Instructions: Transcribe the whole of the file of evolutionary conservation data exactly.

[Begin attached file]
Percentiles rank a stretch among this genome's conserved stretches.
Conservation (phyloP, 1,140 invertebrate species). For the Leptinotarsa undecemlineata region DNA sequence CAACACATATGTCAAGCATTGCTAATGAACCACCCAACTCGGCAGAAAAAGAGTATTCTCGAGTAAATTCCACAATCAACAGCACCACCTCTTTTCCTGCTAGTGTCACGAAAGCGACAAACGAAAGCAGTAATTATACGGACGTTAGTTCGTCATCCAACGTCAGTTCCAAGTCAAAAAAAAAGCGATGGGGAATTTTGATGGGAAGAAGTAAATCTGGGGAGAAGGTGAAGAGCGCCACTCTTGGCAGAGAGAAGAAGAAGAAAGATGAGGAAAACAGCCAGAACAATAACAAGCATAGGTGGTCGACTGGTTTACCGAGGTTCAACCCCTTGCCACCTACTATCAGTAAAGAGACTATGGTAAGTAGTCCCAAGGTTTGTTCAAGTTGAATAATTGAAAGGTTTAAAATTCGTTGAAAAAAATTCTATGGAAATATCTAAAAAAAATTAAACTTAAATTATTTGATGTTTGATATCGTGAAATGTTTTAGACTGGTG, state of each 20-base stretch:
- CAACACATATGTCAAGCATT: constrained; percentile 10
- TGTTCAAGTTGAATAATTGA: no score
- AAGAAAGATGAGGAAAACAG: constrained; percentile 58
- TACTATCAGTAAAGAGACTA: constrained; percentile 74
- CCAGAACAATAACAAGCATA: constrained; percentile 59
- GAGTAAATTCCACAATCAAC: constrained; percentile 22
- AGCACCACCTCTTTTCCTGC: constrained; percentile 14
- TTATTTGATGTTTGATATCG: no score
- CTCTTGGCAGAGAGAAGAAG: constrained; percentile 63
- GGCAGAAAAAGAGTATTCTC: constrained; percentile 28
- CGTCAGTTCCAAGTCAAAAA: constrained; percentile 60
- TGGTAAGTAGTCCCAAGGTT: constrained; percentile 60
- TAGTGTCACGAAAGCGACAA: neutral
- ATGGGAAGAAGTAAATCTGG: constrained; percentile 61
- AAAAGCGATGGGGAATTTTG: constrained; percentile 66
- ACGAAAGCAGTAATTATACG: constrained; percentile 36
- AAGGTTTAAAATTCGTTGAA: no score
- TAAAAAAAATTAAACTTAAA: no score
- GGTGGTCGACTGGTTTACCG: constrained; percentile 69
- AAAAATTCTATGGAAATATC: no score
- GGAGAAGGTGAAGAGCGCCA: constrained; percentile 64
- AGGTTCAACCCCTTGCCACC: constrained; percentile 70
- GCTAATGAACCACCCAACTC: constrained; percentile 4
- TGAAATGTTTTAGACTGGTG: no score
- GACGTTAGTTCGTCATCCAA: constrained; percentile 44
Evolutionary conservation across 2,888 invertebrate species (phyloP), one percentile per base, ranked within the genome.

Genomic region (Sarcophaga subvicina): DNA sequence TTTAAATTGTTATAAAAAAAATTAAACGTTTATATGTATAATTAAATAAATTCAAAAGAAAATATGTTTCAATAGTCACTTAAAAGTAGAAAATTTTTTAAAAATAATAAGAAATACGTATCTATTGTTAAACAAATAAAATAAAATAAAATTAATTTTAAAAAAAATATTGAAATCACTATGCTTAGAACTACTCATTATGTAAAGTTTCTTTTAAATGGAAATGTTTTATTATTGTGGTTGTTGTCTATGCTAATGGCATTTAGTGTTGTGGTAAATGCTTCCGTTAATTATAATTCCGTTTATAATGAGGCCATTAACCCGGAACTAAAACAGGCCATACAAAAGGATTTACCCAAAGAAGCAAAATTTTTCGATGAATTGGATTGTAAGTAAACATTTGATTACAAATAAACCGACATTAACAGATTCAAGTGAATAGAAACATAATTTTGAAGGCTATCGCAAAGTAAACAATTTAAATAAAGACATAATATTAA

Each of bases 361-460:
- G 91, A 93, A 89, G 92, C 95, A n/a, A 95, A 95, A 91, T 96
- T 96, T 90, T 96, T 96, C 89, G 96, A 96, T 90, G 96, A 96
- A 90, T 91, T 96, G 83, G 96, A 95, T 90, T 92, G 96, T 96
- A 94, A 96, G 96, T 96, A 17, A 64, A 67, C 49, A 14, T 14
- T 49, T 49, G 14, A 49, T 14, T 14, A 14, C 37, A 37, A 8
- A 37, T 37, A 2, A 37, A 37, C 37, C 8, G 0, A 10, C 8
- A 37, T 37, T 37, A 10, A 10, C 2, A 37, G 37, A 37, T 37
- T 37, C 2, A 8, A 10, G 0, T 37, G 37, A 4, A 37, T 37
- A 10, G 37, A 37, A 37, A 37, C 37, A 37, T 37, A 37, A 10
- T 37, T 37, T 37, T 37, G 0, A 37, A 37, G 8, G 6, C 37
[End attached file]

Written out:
Percentiles rank a stretch among this genome's conserved stretches.
Conservation (phyloP, 1,140 invertebrate species). For the Leptinotarsa undecemlineata region DNA sequence CAACACATATGTCAAGCATTGCTAATGAACCACCCAACTCGGCAGAAAAAGAGTATTCTCGAGTAAATTCCACAATCAACAGCACCACCTCTTTTCCTGCTAGTGTCACGAAAGCGACAAACGAAAGCAGTAATTATACGGACGTTAGTTCGTCATCCAACGTCAGTTCCAAGTCAAAAAAAAAGCGATGGGGAATTTTGATGGGAAGAAGTAAATCTGGGGAGAAGGTGAAGAGCGCCACTCTTGGCAGAGAGAAGAAGAAGAAAGATGAGGAAAACAGCCAGAACAATAACAAGCATAGGTGGTCGACTGGTTTACCGAGGTTCAACCCCTTGCCACCTACTATCAGTAAAGAGACTATGGTAAGTAGTCCCAAGGTTTGTTCAAGTTGAATAATTGAAAGGTTTAAAATTCGTTGAAAAAAATTCTATGGAAATATCTAAAAAAAATTAAACTTAAATTATTTGATGTTTGATATCGTGAAATGTTTTAGACTGGTG, state of each 20-base stretch:
- CAACACATATGTCAAGCATT: constrained; percentile 10
- TGTTCAAGTTGAATAATTGA: no score
- AAGAAAGATGAGGAAAACAG: constrained; percentile 58
- TACTATCAGTAAAGAGACTA: constrained; percentile 74
- CCAGAACAATAACAAGCATA: constrained; percentile 59
- GAGTAAATTCCACAATCAAC: constrained; percentile 22
- AGCACCACCTCTTTTCCTGC: constrained; percentile 14
- TTATTTGATGTTTGATATCG: no score
- CTCTTGGCAGAGAGAAGAAG: constrained; percentile 63
- GGCAGAAAAAGAGTATTCTC: constrained; percentile 28
- CGTCAGTTCCAAGTCAAAAA: constrained; percentile 60
- TGGTAAGTAGTCCCAAGGTT: constrained; percentile 60
- TAGTGTCACGAAAGCGACAA: neutral
- ATGGGAAGAAGTAAATCTGG: constrained; percentile 61
- AAAAGCGATGGGGAATTTTG: constrained; percentile 66
- ACGAAAGCAGTAATTATACG: constrained; percentile 36
- AAGGTTTAAAATTCGTTGAA: no score
- TAAAAAAAATTAAACTTAAA: no score
- GGTGGTCGACTGGTTTACCG: constrained; percentile 69
- AAAAATTCTATGGAAATATC: no score
- GGAGAAGGTGAAGAGCGCCA: constrained; percentile 64
- AGGTTCAACCCCTTGCCACC: constrained; percentile 70
- GCTAATGAACCACCCAACTC: constrained; percentile 4
- TGAAATGTTTTAGACTGGTG: no score
- GACGTTAGTTCGTCATCCAA: constrained; percentile 44
Evolutionary conservation across 2,888 invertebrate species (phyloP), one percentile per base, ranked within the genome.

Genomic region (Sarcophaga subvicina): DNA sequence TTTAAATTGTTATAAAAAAAATTAAACGTTTATATGTATAATTAAATAAATTCAAAAGAAAATATGTTTCAATAGTCACTTAAAAGTAGAAAATTTTTTAAAAATAATAAGAAATACGTATCTATTGTTAAACAAATAAAATAAAATAAAATTAATTTTAAAAAAAATATTGAAATCACTATGCTTAGAACTACTCATTATGTAAAGTTTCTTTTAAATGGAAATGTTTTATTATTGTGGTTGTTGTCTATGCTAATGGCATTTAGTGTTGTGGTAAATGCTTCCGTTAATTATAATTCCGTTTATAATGAGGCCATTAACCCGGAACTAAAACAGGCCATACAAAAGGATTTACCCAAAGAAGCAAAATTTTTCGATGAATTGGATTGTAAGTAAACATTTGATTACAAATAAACCGACATTAACAGATTCAAGTGAATAGAAACATAATTTTGAAGGCTATCGCAAAGTAAACAATTTAAATAAAGACATAATATTAA

Each of bases 361-460:
- G 91, A 93, A 89, G 92, C 95, A n/a, A 95, A 95, A 91, T 96
- T 96, T 90, T 96, T 96, C 89, G 96, A 96, T 90, G 96, A 96
- A 90, T 91, T 96, G 83, G 96, A 95, T 90, T 92, G 96, T 96
- A 94, A 96, G 96, T 96, A 17, A 64, A 67, C 49, A 14, T 14
- T 49, T 49, G 14, A 49, T 14, T 14, A 14, C 37, A 37, A 8
- A 37, T 37, A 2, A 37, A 37, C 37, C 8, G 0, A 10, C 8
- A 37, T 37, T 37, A 10, A 10, C 2, A 37, G 37, A 37, T 37
- T 37, C 2, A 8, A 10, G 0, T 37, G 37, A 4, A 37, T 37
- A 10, G 37, A 37, A 37, A 37, C 37, A 37, T 37, A 37, A 10
- T 37, T 37, T 37, T 37, G 0, A 37, A 37, G 8, G 6, C 37